AGR: NITI Aayog does a flip-flop on minimum floor price for telcos

Telecom companies believe that data prices should be regulated keeping in consideration the financial health of the sector
Less than a week after NITI Aayog sent its comments to the Telecom Regulatory Authority of India (Trai) opposing any kind of floor price for data or voice tariffs, it has said in another letter that it stood “for” putting in place a minimum floor price.


In a letter dated February 28, Archana G Gulati, joint secretary at the government think tank, said that the consultation paper itself highlighted the fact that market interventions in the form of price controls, such as the proposed minimum floor price, are likely to disincentivise competition, cost efficiency, price, and quality parameters and also deter new entries and innovation.


“In fact, the greatest disruption in recent years was the entry of a new player with better technology who made significant inroads into the market, thanks to very low tariffs. This brought intense competition and growth to the market,” the letter said.


The letter was in response to Trai seeking recommendations from stakeholders in tariff issues, including a minimum floor price for voice and date tariffs.


Setting the floor price now could prevent a similar new entry riding on disruptive technology and depriving customers of the benefits of competition, said Gulati. The only reason a minimum floor price was being considered was to address the prevailing financial stress in the sector, she added.


But in a separate March 4 letter to Trai, NITI Aayog CEO Amitabh Kant has expressed a diametrically opposed view in which he ‘emphasised’ that floor prices are the ‘need of the hour’ to enable the continuation of a multiplicity of firms that is critical for healthy competition.


“Given the heavy debt burden being faced by the sector and the recent fall in prices to unsustainable levels, there is no option available but to set floor prices,” he said in the letter.


In fact, Kant went further saying that the setting up of floor prices was in the ‘national interest’ and necessary to ensure that the sector received much-needed relief measures which would ultimately benefit consumers and the economy.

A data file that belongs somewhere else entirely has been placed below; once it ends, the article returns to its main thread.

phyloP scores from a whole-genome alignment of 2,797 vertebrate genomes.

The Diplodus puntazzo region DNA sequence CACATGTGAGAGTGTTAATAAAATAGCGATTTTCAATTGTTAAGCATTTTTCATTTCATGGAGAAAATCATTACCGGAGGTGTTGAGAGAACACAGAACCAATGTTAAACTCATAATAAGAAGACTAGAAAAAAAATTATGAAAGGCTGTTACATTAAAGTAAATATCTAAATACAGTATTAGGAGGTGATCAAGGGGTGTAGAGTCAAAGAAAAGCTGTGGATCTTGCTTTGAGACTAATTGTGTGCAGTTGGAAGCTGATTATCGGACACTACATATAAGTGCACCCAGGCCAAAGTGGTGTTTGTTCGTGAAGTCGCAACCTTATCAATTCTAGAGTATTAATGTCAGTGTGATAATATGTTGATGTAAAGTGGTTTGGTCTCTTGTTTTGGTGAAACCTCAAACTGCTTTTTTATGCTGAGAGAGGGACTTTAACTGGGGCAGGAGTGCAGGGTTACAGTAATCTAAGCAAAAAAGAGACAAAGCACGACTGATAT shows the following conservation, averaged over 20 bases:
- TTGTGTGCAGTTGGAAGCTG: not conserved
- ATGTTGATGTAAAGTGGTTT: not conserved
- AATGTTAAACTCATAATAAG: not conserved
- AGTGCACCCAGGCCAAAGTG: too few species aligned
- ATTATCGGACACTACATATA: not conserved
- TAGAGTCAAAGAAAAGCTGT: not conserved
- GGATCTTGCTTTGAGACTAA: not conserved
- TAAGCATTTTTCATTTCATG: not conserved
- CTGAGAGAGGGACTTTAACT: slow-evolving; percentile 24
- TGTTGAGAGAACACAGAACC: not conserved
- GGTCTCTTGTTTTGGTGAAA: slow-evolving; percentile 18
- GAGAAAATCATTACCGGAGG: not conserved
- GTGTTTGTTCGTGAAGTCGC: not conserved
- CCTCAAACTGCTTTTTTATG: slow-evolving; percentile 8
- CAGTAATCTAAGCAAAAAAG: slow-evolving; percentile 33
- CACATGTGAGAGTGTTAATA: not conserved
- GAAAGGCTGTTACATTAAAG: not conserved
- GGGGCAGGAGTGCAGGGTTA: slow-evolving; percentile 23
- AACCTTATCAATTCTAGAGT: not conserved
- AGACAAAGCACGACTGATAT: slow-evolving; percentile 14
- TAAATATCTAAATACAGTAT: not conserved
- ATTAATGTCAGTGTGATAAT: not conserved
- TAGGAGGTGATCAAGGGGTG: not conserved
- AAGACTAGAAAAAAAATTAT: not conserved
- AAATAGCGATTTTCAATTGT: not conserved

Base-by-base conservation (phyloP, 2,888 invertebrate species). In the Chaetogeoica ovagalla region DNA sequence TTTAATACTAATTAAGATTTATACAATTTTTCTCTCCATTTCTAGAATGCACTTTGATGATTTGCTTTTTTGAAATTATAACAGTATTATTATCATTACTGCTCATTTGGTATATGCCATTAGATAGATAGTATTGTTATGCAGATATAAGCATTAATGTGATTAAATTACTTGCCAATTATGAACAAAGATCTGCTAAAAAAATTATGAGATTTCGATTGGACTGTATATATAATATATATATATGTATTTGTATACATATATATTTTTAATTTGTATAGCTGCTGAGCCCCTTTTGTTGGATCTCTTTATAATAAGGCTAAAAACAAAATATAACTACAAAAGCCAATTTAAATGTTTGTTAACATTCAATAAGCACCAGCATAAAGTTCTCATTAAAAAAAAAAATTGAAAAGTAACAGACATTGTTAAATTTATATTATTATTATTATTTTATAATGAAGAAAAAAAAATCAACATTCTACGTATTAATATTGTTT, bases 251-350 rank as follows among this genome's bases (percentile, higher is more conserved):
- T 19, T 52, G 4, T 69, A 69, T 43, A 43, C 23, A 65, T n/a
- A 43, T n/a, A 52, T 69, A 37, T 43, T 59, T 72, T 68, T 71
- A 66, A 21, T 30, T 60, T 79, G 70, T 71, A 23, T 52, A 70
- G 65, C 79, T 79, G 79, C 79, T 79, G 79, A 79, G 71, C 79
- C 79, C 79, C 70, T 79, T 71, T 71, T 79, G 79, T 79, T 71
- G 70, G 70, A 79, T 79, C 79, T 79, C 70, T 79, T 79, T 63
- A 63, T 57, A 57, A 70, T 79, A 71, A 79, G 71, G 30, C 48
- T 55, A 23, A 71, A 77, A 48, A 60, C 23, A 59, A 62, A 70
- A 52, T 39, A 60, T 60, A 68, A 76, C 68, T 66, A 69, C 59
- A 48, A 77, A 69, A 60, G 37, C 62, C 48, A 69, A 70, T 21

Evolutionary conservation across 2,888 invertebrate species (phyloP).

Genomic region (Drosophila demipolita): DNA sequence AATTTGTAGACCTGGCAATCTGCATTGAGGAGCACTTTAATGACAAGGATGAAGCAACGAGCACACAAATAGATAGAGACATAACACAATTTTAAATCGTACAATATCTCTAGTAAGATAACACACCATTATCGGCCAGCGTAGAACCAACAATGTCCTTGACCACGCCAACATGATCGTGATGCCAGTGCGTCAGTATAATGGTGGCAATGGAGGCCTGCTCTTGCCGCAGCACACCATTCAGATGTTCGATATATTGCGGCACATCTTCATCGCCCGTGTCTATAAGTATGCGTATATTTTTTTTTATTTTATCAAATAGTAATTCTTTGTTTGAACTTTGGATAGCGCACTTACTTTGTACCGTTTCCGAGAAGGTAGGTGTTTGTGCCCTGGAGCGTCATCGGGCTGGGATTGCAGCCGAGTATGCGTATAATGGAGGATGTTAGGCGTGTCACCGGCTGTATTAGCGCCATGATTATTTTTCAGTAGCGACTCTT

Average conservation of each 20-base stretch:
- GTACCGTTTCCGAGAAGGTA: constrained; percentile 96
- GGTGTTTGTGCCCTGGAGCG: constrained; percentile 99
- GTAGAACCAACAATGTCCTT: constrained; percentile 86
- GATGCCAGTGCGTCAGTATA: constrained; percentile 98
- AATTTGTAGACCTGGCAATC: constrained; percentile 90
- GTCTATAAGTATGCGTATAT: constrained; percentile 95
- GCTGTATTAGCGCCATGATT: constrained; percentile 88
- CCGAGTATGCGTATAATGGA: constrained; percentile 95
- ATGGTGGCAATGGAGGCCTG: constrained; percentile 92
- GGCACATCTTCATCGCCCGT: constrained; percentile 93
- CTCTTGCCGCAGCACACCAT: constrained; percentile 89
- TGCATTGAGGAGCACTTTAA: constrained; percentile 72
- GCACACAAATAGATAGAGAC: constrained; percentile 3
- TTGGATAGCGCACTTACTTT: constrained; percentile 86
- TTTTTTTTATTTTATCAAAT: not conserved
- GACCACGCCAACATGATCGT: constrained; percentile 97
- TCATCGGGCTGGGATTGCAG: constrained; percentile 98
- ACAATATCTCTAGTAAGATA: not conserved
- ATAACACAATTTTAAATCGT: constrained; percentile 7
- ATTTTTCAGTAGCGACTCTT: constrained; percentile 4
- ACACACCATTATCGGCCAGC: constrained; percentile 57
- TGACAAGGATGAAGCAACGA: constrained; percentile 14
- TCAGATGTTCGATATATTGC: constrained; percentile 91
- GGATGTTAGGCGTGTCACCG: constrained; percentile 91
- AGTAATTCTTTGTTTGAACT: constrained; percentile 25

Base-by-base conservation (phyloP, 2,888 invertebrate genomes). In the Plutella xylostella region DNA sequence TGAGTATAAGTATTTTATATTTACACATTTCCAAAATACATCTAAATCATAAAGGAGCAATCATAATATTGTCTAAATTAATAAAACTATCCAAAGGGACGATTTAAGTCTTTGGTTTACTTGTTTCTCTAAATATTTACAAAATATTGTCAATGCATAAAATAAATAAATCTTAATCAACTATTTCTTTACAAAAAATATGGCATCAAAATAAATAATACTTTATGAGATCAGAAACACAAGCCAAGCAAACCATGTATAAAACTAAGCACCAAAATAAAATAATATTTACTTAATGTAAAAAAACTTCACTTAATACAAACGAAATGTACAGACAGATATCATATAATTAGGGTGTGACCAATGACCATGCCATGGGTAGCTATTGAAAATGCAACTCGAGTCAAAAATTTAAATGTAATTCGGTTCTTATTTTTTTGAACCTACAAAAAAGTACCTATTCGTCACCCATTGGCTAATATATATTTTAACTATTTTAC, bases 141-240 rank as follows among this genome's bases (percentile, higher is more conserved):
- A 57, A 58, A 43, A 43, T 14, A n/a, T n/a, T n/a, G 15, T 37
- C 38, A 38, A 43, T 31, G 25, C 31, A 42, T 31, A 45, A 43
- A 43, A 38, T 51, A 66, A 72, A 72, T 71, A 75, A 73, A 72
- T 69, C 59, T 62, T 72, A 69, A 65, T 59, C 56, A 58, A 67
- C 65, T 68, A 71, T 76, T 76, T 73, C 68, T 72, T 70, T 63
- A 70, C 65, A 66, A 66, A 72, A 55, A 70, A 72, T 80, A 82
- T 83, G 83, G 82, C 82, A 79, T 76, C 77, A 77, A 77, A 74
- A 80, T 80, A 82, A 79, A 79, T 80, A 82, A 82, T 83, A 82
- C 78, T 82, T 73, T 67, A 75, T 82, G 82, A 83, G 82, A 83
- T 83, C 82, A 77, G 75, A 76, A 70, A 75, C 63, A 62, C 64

However, towards the end of the letter, Kant said that floor pricing was not a long-term solution. Telecom service providers — Bharti Airtel, Vodafone Idea, and Reliance Jio — have all sought a minimum floor price for mobile data services, while saying that voice call tariffs should be left to market forces.


The companies believe that data prices should be regulated, keeping in consideration the financial health of the sector.


“We recommend that the floor price be set for mobile data services. It is critical that the floor price should be made applicable to all categories of tariff plans, i.e., retail consumer, corporate, tendered or other contracts, segmented and any other, including one on one,” Airtel said.


Reliance Jio said tariffs must not be hiked abruptly as it may dampen usage considerably. For now, it believes the tariffs can be raised to Rs 15 per gigabyte (GB) and gradually to Rs 20 per GB after six to nine months, based on data consumption. Reliance Jio said Trai can review its tariff order after three years.


While Vodafone Idea and Reliance Jio advocate restrictions on telecom service providers offering free off-net calls as long as interconnection usage charges are applicable, Bharti Airtel opposes it.


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